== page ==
Thursday, January 25, 2007

Whatever Happened to ...

I have now declared all-out war on my sinuses. I've got the vaporizer going in my room at night and I'm drinking plenty of fluids. On the way to class today, I'm going to pick up some mint herbal tea (I'm running low) and some tomato juice to make Mom's no-fail remedy, which involves horseradish in tomato juice. It kills my stomach, but it totally opens my sinuses. Then on the way home from class, I'm picking up a tub of the hot and sour soup at the neighborhood Chinese place. That stuff also always works (but I think the people who work there think I'm always sick because that's the only time I go there -- still, their soup could get FDA approval as a sinus cure). The annoying thing is that I'm breathing freely. I just want to drill a hole in one side of my face to relieve the pressure.

But enough of that. Today's topic is "whatever happened to ..." As I've been writing a lot lately, that means I've been spending time in my "library" on the loft where my comfortable chair is. When I get sidetracked or stuck, I find myself contemplating my bookcases, and that leads me to thinking about books I've enjoyed whose authors seem to have vanished. I have a lot of these in the science fiction section, as I was in a science fiction book group from 1995 until about 2002. We liked to alternate classics with new authors, and we often picked things by chance or on a whim, just because they sounded interesting. I lately started looking up some of these authors to see if they had anything new, but I've been disappointed that they haven't.

One book that totally blew our minds in the group was The Merro Tree by Katie Waitman. It was weird, trippy and may have been the book responsible for what became one of the group's catchphrases ("kinky alien snake sex"), but it was utterly compelling and fascinating. That book won or was nominated for all kinds of awards, and I think was even considered by Barnes & Noble to be one of the top debuts for that year. I remember looking for more books by that author, but nothing seemed to come up. A little Internet sleuthing revealed that she had one more, but that was still back in the 90s. You can't help but wonder what happened to someone who made such a stunning debut.

Another science fiction writer of the 90s was Patricia Anthony. I sat next to her at a banquet at one of my very first writers conferences soon after she sold her first book (and boy, could she spin a story!). She had a number of books out during the 90s, got great reviews, and was promoted by her publisher as a science fiction author whose work was quite literary. We read Brother Termite in the group, and it was a fascinating twist on the alien invasion story. A quick Internet search doesn't show any publications for her since the 90s.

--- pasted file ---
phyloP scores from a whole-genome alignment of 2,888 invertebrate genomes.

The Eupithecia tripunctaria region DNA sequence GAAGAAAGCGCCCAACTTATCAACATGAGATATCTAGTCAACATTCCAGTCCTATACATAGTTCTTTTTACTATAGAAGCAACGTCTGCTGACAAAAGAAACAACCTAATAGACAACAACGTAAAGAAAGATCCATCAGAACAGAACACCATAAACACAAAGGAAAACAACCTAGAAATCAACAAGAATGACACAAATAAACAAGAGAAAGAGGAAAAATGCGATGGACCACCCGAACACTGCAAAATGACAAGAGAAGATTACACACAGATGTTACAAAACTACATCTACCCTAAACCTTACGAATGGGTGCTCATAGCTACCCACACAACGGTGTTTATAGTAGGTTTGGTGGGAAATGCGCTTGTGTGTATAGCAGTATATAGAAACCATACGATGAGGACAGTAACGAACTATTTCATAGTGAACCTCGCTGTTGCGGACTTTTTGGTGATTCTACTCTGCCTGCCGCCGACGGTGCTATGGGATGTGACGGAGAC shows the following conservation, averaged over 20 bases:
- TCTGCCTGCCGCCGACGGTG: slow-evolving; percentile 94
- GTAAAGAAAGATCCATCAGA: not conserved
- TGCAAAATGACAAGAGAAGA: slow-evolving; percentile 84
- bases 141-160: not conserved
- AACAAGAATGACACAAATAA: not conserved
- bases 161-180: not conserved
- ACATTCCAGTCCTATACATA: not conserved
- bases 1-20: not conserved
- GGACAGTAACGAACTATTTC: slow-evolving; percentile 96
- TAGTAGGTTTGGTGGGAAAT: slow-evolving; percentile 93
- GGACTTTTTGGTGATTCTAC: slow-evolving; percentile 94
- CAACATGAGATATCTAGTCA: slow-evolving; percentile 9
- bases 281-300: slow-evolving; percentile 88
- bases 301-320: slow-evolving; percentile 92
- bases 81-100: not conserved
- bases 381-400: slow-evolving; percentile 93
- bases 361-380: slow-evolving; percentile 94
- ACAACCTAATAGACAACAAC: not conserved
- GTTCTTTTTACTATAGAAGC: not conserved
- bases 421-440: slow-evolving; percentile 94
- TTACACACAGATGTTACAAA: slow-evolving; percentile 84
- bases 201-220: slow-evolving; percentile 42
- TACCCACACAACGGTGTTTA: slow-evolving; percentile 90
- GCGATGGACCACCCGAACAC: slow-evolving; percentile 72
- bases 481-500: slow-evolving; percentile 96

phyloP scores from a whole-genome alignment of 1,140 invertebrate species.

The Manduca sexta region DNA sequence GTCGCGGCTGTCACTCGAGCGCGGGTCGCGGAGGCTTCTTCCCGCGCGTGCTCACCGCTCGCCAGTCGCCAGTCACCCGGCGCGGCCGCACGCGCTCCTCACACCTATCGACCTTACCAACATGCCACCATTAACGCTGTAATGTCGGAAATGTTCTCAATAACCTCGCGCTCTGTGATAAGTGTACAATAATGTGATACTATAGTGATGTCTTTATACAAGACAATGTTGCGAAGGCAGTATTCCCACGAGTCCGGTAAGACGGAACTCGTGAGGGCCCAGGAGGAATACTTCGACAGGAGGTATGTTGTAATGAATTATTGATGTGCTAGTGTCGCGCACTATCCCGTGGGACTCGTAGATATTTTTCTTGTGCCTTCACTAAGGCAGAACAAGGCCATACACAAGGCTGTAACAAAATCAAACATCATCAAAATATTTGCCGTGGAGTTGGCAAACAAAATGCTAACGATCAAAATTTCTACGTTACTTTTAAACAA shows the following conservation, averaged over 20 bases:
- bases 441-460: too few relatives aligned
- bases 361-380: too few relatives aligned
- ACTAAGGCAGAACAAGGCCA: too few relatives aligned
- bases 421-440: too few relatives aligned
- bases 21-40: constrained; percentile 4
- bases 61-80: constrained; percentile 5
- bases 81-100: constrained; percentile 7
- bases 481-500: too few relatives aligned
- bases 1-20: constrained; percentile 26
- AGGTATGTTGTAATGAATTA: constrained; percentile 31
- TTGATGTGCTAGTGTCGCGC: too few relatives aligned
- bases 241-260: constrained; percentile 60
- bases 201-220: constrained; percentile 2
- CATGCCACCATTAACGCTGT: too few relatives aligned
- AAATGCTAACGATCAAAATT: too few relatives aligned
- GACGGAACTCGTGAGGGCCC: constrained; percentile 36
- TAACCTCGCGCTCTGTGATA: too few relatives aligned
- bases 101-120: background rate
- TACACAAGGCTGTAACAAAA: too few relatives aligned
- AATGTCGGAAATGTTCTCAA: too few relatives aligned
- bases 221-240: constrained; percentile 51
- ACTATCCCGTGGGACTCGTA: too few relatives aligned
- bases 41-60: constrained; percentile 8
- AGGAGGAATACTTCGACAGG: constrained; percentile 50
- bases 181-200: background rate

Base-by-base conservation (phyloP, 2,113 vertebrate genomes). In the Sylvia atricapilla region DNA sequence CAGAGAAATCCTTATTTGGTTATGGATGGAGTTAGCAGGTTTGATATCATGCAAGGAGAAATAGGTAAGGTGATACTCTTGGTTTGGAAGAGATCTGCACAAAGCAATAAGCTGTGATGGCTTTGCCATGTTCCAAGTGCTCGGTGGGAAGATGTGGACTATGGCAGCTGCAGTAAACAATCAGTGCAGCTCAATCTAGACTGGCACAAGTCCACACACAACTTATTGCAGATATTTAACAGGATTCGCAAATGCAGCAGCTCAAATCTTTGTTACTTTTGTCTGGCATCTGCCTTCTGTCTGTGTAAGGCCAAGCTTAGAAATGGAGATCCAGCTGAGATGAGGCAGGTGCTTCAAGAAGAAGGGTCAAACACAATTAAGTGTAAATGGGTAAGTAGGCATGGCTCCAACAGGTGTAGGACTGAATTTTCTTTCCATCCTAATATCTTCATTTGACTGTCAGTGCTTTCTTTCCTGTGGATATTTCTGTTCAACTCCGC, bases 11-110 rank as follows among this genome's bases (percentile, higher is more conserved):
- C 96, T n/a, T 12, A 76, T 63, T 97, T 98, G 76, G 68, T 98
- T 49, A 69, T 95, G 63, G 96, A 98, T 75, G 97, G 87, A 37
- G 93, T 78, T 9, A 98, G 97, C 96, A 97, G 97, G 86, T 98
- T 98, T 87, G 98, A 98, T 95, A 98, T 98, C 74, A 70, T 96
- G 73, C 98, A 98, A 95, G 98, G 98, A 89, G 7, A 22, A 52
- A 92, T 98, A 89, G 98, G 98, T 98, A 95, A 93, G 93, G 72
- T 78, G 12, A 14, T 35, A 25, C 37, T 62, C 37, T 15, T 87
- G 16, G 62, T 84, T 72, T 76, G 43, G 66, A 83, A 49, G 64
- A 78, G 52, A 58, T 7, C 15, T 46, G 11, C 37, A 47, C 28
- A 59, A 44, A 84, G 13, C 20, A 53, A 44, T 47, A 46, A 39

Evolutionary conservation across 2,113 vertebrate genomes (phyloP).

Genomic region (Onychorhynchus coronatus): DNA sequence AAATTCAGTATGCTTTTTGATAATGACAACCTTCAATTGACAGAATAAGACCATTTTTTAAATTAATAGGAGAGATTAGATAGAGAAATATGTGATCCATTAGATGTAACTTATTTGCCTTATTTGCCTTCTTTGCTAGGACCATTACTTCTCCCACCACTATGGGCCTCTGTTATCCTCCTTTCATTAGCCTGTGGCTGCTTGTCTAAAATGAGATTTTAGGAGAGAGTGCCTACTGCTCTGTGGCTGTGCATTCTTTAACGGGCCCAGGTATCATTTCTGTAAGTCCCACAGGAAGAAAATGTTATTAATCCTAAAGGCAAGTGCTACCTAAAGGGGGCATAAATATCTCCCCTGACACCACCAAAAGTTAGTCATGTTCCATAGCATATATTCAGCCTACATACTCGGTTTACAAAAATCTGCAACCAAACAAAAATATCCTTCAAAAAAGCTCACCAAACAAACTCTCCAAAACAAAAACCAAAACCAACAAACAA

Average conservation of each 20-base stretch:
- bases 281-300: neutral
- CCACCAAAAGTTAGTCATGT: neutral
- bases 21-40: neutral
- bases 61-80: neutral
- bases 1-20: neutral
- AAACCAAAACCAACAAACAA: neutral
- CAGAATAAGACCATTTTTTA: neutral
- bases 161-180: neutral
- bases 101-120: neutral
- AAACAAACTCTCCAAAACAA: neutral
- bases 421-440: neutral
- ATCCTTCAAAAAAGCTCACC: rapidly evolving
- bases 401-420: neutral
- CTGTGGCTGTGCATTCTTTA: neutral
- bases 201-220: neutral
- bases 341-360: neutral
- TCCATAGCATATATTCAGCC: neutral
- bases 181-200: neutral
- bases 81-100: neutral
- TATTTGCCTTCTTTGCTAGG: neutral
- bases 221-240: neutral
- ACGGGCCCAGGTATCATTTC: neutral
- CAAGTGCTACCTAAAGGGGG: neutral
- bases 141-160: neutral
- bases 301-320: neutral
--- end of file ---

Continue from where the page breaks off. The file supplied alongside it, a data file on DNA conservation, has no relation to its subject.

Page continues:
Then there was James Halperin, who was one of the rare self-publishing success stories. He wrote a book for fun, self-published it because he wanted to share it with people and he didn't really aspire to be an author, then a Random House editor got his hands on it and bought it. The Truth Machine was a critical and commercial hit, and then he followed that up with The First Immortal. He's still out there, but all of his more recent publications are about rare coins (that was always his primary profession). I got to know him a little bit (he's local), and my guess is that he had a couple of stories to tell, but didn't want to make a career out of it. But boy, does he have an imagination.

One that wasn't from our book group but who I also read and enjoyed in the 90s is fantasy author Mary Brown. I first read Pigs Don't Fly (But Dragons Do), then went back and found The Unlikely Ones. I was in the middle of reading that book when I met her editor at a conference and gushed in a rather embarrassingly fangirly way. There was a sequel to Pigs Don't Fly, and an Amazon search reveals that there was one more book I've never seen, but otherwise, her latest publication was an omnibus edition of her earlier books.

I really hate to see people disappear, both as a reader and as a writer. As a reader, I want more good stuff from people whose work I've enjoyed. As a writer, it fills me with dread and terror to think that I could just as easily vanish. Will people ten years from now be wondering what happened to me? "Yeah, she had this cute little series, but I haven't seen anything after that."

But enough about books you can't find anymore. Here's one you can -- well, starting next week: Protector of the Flight, by Robin D. Owens, the latest Out of the Blogosphere entry.

If horses could fly...

Then Calli Torcher might ride again. But a devastating accident left her in such pain, she thought the chimes and chanting in her ears were a hallucination...until she found herself transported to another world, and met the Lladranans who had Summoned her.

Lladrana was a parallel, magical earth filled with exotic creatures, noble humans and magic– all threatened by an encroaching evil.

And when the mighty volarans stopped obeying the Chevaliers, the flying horses' unexpected rebellion had thrown Lladrana into an uproar. In desperation, the sorcerers had sought help from afar - and gotten Calli. If she could fulfill this mission perhaps she would also finally find all she had longed for – a mate, a home, a family. But against this great darkness she had no battle experience, no strategy plans. She had only a bond with horses...

For more info and an excerpt, visit Robin's web site.

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